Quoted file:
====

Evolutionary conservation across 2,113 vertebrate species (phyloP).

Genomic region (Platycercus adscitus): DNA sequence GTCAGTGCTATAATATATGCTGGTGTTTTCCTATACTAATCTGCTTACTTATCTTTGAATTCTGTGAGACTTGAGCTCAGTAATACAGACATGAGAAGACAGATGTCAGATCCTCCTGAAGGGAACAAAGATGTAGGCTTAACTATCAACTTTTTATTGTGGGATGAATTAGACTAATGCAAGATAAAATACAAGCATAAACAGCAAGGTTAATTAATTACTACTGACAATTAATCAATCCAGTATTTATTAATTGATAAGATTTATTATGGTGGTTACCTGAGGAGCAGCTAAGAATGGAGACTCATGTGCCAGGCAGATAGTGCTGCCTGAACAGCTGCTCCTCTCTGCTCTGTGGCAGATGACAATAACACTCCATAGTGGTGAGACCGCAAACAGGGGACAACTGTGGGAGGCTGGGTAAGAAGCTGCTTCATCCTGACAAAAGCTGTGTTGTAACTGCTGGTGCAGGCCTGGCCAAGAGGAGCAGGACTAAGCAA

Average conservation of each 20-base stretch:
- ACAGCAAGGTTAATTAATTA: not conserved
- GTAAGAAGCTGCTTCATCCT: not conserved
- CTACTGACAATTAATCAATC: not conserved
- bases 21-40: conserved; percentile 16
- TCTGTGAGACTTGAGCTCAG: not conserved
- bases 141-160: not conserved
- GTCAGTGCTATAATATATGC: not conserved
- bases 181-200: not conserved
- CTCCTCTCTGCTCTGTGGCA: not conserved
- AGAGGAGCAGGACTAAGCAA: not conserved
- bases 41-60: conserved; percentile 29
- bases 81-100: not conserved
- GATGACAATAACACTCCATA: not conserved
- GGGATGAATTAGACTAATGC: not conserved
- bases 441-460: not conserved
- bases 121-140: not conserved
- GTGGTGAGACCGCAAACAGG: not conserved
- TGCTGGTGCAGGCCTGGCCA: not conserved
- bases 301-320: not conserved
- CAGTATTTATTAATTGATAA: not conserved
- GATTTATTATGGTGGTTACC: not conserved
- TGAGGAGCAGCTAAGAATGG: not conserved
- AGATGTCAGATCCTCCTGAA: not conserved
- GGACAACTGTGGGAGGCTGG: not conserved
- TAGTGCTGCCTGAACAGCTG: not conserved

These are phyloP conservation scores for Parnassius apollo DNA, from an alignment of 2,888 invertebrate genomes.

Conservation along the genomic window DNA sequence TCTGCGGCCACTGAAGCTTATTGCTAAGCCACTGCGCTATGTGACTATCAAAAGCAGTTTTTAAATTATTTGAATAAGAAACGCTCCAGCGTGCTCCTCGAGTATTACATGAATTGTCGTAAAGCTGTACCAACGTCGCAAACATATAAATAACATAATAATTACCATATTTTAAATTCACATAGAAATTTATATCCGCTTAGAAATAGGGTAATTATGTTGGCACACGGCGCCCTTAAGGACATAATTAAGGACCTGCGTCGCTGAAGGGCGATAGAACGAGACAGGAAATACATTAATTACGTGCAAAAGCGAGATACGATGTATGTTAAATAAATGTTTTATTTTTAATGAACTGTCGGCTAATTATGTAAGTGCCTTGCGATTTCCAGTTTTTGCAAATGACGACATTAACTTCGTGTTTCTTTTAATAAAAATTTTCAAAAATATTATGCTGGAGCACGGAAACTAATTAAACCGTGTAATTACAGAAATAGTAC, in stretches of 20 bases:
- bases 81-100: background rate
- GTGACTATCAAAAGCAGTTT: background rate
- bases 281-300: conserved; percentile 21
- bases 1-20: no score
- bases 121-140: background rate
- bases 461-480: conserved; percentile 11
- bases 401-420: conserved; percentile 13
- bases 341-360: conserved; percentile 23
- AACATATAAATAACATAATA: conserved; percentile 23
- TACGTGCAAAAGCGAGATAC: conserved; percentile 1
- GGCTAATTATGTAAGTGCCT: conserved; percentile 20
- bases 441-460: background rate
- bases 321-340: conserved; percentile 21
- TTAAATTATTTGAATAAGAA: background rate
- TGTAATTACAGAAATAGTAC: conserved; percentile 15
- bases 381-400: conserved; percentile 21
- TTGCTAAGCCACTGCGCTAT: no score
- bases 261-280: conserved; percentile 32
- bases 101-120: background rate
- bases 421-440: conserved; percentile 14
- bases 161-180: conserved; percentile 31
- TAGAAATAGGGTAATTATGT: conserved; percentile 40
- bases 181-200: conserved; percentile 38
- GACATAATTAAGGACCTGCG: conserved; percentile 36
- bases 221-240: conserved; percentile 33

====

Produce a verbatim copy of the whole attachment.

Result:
Evolutionary conservation across 2,113 vertebrate species (phyloP).

Genomic region (Platycercus adscitus): DNA sequence GTCAGTGCTATAATATATGCTGGTGTTTTCCTATACTAATCTGCTTACTTATCTTTGAATTCTGTGAGACTTGAGCTCAGTAATACAGACATGAGAAGACAGATGTCAGATCCTCCTGAAGGGAACAAAGATGTAGGCTTAACTATCAACTTTTTATTGTGGGATGAATTAGACTAATGCAAGATAAAATACAAGCATAAACAGCAAGGTTAATTAATTACTACTGACAATTAATCAATCCAGTATTTATTAATTGATAAGATTTATTATGGTGGTTACCTGAGGAGCAGCTAAGAATGGAGACTCATGTGCCAGGCAGATAGTGCTGCCTGAACAGCTGCTCCTCTCTGCTCTGTGGCAGATGACAATAACACTCCATAGTGGTGAGACCGCAAACAGGGGACAACTGTGGGAGGCTGGGTAAGAAGCTGCTTCATCCTGACAAAAGCTGTGTTGTAACTGCTGGTGCAGGCCTGGCCAAGAGGAGCAGGACTAAGCAA

Average conservation of each 20-base stretch:
- ACAGCAAGGTTAATTAATTA: not conserved
- GTAAGAAGCTGCTTCATCCT: not conserved
- CTACTGACAATTAATCAATC: not conserved
- bases 21-40: conserved; percentile 16
- TCTGTGAGACTTGAGCTCAG: not conserved
- bases 141-160: not conserved
- GTCAGTGCTATAATATATGC: not conserved
- bases 181-200: not conserved
- CTCCTCTCTGCTCTGTGGCA: not conserved
- AGAGGAGCAGGACTAAGCAA: not conserved
- bases 41-60: conserved; percentile 29
- bases 81-100: not conserved
- GATGACAATAACACTCCATA: not conserved
- GGGATGAATTAGACTAATGC: not conserved
- bases 441-460: not conserved
- bases 121-140: not conserved
- GTGGTGAGACCGCAAACAGG: not conserved
- TGCTGGTGCAGGCCTGGCCA: not conserved
- bases 301-320: not conserved
- CAGTATTTATTAATTGATAA: not conserved
- GATTTATTATGGTGGTTACC: not conserved
- TGAGGAGCAGCTAAGAATGG: not conserved
- AGATGTCAGATCCTCCTGAA: not conserved
- GGACAACTGTGGGAGGCTGG: not conserved
- TAGTGCTGCCTGAACAGCTG: not conserved

These are phyloP conservation scores for Parnassius apollo DNA, from an alignment of 2,888 invertebrate genomes.

Conservation along the genomic window DNA sequence TCTGCGGCCACTGAAGCTTATTGCTAAGCCACTGCGCTATGTGACTATCAAAAGCAGTTTTTAAATTATTTGAATAAGAAACGCTCCAGCGTGCTCCTCGAGTATTACATGAATTGTCGTAAAGCTGTACCAACGTCGCAAACATATAAATAACATAATAATTACCATATTTTAAATTCACATAGAAATTTATATCCGCTTAGAAATAGGGTAATTATGTTGGCACACGGCGCCCTTAAGGACATAATTAAGGACCTGCGTCGCTGAAGGGCGATAGAACGAGACAGGAAATACATTAATTACGTGCAAAAGCGAGATACGATGTATGTTAAATAAATGTTTTATTTTTAATGAACTGTCGGCTAATTATGTAAGTGCCTTGCGATTTCCAGTTTTTGCAAATGACGACATTAACTTCGTGTTTCTTTTAATAAAAATTTTCAAAAATATTATGCTGGAGCACGGAAACTAATTAAACCGTGTAATTACAGAAATAGTAC, in stretches of 20 bases:
- bases 81-100: background rate
- GTGACTATCAAAAGCAGTTT: background rate
- bases 281-300: conserved; percentile 21
- bases 1-20: no score
- bases 121-140: background rate
- bases 461-480: conserved; percentile 11
- bases 401-420: conserved; percentile 13
- bases 341-360: conserved; percentile 23
- AACATATAAATAACATAATA: conserved; percentile 23
- TACGTGCAAAAGCGAGATAC: conserved; percentile 1
- GGCTAATTATGTAAGTGCCT: conserved; percentile 20
- bases 441-460: background rate
- bases 321-340: conserved; percentile 21
- TTAAATTATTTGAATAAGAA: background rate
- TGTAATTACAGAAATAGTAC: conserved; percentile 15
- bases 381-400: conserved; percentile 21
- TTGCTAAGCCACTGCGCTAT: no score
- bases 261-280: conserved; percentile 32
- bases 101-120: background rate
- bases 421-440: conserved; percentile 14
- bases 161-180: conserved; percentile 31
- TAGAAATAGGGTAATTATGT: conserved; percentile 40
- bases 181-200: conserved; percentile 38
- GACATAATTAAGGACCTGCG: conserved; percentile 36
- bases 221-240: conserved; percentile 33